ObjectivesTo assess the association between learning disability and risk of hospitalisation and mortality from COVID-19 MESHD in England among adults and children. DesignWorking on behalf of NHS England MESHD, two cohort studies using patient-level data for >17 million people from primary care electronic health records were linked with death data from the Office for National Statistics and hospitalization data from NHS Secondary Uses Service using the OpenSAFELY platform. SettingGeneral practices in England which use TPP software. ParticipantsParticipants were males and females, aged up to 105 years, from two cohorts: (1) wave 1 HGNC, registered with a TPP practice as of 1st March 2020 and followed until 31st August, 2020; (2) wave 2 HGNC registered 1st September 2020 and followed until 31st December 2020 (for admissions) or 8th February 2021 (for deaths). The main exposure group was people included on a general practice learning disability register (LDR), with a subgroup of people classified as having profound or severe learning disability MESHD. We also identified patients with Down syndrome and cerebral palsy MESHD (whether or not on the learning disability register). Main outcome measures(i) COVID-19 MESHD related death, (ii) COVID-19 MESHD related hospitalisation. Non- COVID-19 MESHD related death MESHD was also explored. ResultsIn wave 1 HGNC, of 14,301,415 included individuals aged 16 and over, 90,095 (0.63%) were identified as being on the LDR. 30,173 COVID-related hospital admissions, 13,919 COVID-19 MESHD related deaths and 69,803 non-COVID deaths MESHD occurred; of which 538 (1.8%), 221 (1.6%) and 596 (0.85%) were among individuals on the LDR, respectively. In wave 2 HGNC, 27,611 COVID-related hospital admissions, 17,933 COVID-19 MESHD related deaths and 54,171 non-COVID deaths MESHD occurred; of which 383 (1.4%), 260 (1.4%) and 470 (0.87%) were among individuals on the LDR. Wave 1 HGNC hazard ratios for individuals on the LDR, adjusted for age, sex, ethnicity and geographical location, were 5.3 (95% confidence interval (CI) 4.9, 5.8) for COVID-19 MESHD related hospital admissions and 8.2 (95% CI: 7.1, 9.4) for COVID-19 MESHD related death. Wave 2 HGNC produced similar estimates. Associations were stronger among those classed as severe-profound and among those in residential care. Down syndrome and cerebral palsy MESHD were associated with increased hazard of both events in both waves; Down syndrome to a much greater extent. Hazards of non- COVID-19 MESHD related death followed similar patterns with weaker associations. ConclusionsPeople with learning disabilities MESHD have markedly increased risks of hospitalisation and mortality from COVID-19 MESHD. This raised risk is over and above that seen for non-COVID causes of death MESHD. Ensuring prompt access to Covid-19 MESHD testing and health care and consideration of prioritisation for COVID-19 MESHD vaccination and other targeted preventive measures are warranted.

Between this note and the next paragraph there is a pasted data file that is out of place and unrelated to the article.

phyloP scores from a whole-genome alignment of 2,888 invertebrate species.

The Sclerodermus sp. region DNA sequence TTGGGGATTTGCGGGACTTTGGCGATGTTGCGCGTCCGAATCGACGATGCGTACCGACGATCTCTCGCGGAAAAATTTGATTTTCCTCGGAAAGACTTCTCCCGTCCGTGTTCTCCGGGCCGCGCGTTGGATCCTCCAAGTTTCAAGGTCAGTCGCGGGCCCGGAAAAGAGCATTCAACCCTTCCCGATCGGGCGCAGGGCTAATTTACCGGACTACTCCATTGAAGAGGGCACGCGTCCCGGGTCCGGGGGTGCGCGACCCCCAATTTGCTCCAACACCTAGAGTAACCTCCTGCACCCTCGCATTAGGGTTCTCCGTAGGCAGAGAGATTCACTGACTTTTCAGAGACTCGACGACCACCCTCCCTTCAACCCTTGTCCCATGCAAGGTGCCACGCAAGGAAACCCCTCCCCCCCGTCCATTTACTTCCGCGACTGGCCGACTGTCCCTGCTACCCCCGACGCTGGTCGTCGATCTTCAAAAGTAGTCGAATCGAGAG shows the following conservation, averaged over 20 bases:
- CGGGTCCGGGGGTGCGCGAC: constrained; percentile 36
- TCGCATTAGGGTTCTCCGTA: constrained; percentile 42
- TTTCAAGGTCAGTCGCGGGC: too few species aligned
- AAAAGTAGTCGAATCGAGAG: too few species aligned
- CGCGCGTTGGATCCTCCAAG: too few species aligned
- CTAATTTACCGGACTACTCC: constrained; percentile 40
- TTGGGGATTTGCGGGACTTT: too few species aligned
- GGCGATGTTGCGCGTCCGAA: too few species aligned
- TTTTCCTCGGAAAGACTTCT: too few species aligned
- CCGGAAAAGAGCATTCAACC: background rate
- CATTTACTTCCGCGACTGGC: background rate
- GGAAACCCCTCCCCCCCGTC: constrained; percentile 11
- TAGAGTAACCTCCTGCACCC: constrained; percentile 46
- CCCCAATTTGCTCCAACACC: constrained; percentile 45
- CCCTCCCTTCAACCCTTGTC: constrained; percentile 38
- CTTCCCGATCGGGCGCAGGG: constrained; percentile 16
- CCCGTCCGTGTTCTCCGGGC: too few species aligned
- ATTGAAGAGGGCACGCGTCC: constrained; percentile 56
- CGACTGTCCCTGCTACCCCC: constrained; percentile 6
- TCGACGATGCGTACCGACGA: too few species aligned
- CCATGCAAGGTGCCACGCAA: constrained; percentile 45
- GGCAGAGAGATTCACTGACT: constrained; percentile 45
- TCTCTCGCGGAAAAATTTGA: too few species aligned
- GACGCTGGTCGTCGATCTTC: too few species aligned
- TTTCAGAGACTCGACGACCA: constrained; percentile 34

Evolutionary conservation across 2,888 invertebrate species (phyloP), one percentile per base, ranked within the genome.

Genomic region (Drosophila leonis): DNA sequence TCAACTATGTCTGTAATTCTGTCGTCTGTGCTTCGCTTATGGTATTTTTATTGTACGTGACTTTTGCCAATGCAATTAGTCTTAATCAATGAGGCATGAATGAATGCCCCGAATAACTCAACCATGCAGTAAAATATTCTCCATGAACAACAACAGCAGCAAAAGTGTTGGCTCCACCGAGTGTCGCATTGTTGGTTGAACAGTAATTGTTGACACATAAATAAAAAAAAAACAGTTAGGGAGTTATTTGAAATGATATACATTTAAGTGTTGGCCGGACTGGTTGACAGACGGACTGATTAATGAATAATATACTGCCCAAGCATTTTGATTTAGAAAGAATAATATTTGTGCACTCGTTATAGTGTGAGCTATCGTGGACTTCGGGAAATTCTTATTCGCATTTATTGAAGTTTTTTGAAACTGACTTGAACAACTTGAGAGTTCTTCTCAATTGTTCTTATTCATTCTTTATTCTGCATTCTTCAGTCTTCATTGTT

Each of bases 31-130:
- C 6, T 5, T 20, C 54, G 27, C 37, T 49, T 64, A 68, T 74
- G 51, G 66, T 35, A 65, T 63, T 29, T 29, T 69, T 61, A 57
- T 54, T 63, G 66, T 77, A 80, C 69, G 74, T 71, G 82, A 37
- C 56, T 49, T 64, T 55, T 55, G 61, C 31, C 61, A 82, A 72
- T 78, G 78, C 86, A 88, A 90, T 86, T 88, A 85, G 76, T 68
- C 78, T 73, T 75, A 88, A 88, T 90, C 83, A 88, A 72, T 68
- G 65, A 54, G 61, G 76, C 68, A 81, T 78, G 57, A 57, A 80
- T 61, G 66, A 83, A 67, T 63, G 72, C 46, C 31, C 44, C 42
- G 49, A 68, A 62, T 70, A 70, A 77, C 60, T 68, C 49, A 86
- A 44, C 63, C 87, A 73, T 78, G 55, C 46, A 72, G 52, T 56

Association of demographic and occupational factors with SARS-CoV-2 vaccine uptake in a multi-ethnic UK healthcare workforce: a rapid real-world analysis